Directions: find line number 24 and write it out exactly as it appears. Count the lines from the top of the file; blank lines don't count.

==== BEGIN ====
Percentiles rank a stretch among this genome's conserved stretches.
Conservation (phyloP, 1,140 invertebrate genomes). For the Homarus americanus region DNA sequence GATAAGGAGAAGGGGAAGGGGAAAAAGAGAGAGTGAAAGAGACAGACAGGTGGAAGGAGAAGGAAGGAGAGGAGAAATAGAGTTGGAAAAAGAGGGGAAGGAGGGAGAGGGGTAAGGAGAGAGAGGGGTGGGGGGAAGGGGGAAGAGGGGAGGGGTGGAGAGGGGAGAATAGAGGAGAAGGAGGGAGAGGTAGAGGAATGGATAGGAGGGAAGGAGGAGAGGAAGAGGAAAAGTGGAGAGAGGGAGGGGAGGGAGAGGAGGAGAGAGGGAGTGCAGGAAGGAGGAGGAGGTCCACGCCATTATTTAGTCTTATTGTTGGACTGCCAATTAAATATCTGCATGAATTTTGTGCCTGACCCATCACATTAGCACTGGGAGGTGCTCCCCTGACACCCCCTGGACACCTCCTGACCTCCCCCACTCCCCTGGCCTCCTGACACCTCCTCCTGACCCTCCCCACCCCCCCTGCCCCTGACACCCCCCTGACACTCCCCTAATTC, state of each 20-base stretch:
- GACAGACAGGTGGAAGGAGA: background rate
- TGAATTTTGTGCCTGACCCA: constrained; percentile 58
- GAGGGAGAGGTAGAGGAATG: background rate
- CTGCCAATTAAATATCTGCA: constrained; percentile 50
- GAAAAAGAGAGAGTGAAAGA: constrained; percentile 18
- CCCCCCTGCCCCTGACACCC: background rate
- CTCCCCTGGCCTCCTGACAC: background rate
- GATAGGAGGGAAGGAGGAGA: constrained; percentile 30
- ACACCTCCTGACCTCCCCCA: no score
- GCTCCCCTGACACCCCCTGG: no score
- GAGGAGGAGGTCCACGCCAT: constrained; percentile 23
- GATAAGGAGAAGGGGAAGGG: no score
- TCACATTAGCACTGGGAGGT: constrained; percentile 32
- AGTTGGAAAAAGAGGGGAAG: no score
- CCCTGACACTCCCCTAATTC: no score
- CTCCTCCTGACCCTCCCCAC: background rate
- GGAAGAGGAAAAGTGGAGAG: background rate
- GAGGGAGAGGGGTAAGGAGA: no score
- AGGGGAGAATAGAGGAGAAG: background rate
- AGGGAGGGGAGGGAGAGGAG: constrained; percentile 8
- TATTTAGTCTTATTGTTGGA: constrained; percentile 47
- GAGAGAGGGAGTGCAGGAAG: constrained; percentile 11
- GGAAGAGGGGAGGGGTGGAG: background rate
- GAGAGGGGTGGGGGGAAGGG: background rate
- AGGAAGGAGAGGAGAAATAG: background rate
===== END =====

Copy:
- GAGAGAGGGAGTGCAGGAAG: constrained; percentile 11